I’m tickled pink to announce I’ve signed a deal with Harvard University Press to publish my next book. The subject? No surprise to ILYBYGTH readers: the book takes a historical look at educational conservatism in America’s twentieth century. What did conservatives want out of schools? How did they work to make that happen?
I’m extremely pleased to have the book join HUP’s top roster of educational histories. All my favorite books are on that list: David Tyack & Larry Cuban’s Tinkering Toward Utopia, Jon Zimmerman’s Whose America?, Jeffrey Moran’s Teaching Sex, and now Bill Reese’s Testing Wars.
I’m honored to join this all-star lineup. My book—which at this point I’m calling The Other School Reformers: The Conservative Tradition in American Education—takes a look at the four most explosive school controversies of the twentieth century. My approach has been to examine these four culture-war fights to see what sorts of educational reform conservatives wanted in each case. At first, I thought I’d pile up histories of leading conservative organizations and individuals: the American Legion, Max Rafferty, the Gablers, etc. But I couldn’t find a way to decide whom to include and whom to leave out. Did the White Citizens’ Councils count as educational conservatives? Did the Institute for Creation Research? Did Arthur Bestor?
Instead of imposing my own definitions on the outlines of educational conservatism, I took more of a naturalist’s approach. I set up my blind, so to speak, at the four most tumultuous fights over the content of American schools and watched to see what kinds of conservative activists showed up.
The school controversies were all very different. First I examine the Scopes Trial of 1925. Then the Rugg textbook controversy of 1939-1940. After that, the firing of Pasadena’s progressive superintendent in 1950. Finally, the literally explosive fight over schools and textbooks in Kanawha County, West Virginia, in 1974 and 1975.
What did I dig up? In short, I argue that there is a coherent tradition linking conservative school reform across the twentieth century. Not that these different activists had any sort of conscious organization or program. Conservatives differed—often differed widely—about key issues such as public religion, race, and the role of government and experts. More than that, the consensus among conservatives changed over time, as American culture and society changed. For example, racial attitudes among white conservatives changed enormously between 1925 and 1975. But in spite of all this change and difference, a recognizable tradition of educational conservatism linked these disparate school reformers. Conservatives usually agreed with progressive school reformers that good schools were the key to a good society. But unlike progressives, conservatives wanted schools to emphasize traditional knowledge and beliefs: patriotism, religion, and the benefits of capitalism, for example.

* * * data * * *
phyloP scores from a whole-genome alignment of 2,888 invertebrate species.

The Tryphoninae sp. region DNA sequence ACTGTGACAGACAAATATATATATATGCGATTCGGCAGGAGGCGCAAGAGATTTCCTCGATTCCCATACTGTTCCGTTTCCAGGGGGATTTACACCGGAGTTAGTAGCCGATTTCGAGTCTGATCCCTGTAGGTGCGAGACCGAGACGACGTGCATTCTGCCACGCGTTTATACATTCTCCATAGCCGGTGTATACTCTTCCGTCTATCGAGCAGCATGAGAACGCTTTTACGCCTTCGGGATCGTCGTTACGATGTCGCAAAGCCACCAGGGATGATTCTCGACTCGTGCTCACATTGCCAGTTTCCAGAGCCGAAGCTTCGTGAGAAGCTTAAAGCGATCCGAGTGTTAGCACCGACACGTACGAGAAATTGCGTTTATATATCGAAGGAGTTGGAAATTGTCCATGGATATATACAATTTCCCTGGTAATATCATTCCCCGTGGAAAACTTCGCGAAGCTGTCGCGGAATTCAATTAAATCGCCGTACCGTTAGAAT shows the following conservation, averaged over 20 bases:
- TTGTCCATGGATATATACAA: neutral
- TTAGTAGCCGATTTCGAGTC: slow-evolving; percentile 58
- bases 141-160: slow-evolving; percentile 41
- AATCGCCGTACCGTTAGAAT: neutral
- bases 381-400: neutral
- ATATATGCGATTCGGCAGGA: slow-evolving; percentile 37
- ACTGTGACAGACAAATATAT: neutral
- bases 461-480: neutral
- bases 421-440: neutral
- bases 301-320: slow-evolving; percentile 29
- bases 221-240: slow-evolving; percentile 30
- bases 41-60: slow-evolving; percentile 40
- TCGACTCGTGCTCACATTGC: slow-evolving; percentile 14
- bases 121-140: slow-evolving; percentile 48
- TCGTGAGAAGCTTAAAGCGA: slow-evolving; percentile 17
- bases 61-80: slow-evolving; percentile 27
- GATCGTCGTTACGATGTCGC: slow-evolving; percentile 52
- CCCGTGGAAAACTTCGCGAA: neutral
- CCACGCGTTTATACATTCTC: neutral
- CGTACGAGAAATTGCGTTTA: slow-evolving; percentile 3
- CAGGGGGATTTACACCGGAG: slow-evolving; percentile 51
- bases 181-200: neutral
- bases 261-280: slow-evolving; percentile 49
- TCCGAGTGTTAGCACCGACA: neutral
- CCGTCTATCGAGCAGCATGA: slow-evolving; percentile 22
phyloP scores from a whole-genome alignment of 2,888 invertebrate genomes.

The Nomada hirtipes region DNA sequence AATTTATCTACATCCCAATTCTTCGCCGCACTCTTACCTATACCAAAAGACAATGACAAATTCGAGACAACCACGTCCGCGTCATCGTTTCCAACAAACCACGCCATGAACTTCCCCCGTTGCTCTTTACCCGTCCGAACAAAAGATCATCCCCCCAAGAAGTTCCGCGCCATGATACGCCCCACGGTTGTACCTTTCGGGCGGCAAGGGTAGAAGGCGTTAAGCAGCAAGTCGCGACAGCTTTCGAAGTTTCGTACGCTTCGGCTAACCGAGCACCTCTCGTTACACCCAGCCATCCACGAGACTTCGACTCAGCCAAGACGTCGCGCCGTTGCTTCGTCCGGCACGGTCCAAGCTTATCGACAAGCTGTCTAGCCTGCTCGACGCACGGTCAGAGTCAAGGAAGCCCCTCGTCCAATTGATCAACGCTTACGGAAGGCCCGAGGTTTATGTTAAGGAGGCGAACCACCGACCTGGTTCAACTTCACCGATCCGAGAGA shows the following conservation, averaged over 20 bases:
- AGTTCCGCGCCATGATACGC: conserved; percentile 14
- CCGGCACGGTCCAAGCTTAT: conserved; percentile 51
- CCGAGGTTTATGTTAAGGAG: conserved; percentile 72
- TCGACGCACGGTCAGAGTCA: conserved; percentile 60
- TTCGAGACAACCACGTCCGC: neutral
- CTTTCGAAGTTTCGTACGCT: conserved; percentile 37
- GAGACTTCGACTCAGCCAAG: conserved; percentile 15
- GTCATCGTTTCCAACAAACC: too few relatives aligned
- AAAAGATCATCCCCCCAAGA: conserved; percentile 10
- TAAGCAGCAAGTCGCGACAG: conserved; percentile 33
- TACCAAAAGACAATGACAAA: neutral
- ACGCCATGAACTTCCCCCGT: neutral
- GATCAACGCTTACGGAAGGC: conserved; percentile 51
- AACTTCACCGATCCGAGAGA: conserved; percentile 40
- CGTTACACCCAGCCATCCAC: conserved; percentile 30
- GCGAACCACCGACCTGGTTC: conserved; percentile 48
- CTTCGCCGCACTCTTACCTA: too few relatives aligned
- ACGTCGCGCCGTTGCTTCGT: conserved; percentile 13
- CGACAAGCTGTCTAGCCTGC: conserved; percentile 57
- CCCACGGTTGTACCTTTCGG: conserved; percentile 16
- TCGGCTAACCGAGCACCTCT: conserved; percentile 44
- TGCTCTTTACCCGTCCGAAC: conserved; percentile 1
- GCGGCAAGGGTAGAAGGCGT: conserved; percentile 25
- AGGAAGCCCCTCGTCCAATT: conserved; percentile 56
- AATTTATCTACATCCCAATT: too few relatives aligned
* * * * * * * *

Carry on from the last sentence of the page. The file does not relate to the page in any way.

In addition, my book makes the case for the importance of understanding these conservative activists as school reformers in their own right. Too often, the history of American education is told as the heroic tale of progressive activists fighting bravely against a powerful but vague traditionalism. My book argues instead that educational conservatism is more than just a vague cultural impulse; conservatism has always been a raft of specific policy ideas for specific historical contexts, fought for by specific individuals and organizations.
So be sure to save some space in your holiday gift list for next year. The book is slated to appear just in time for Christmas/Hannukah/Kwanzaa/Festivus 2014.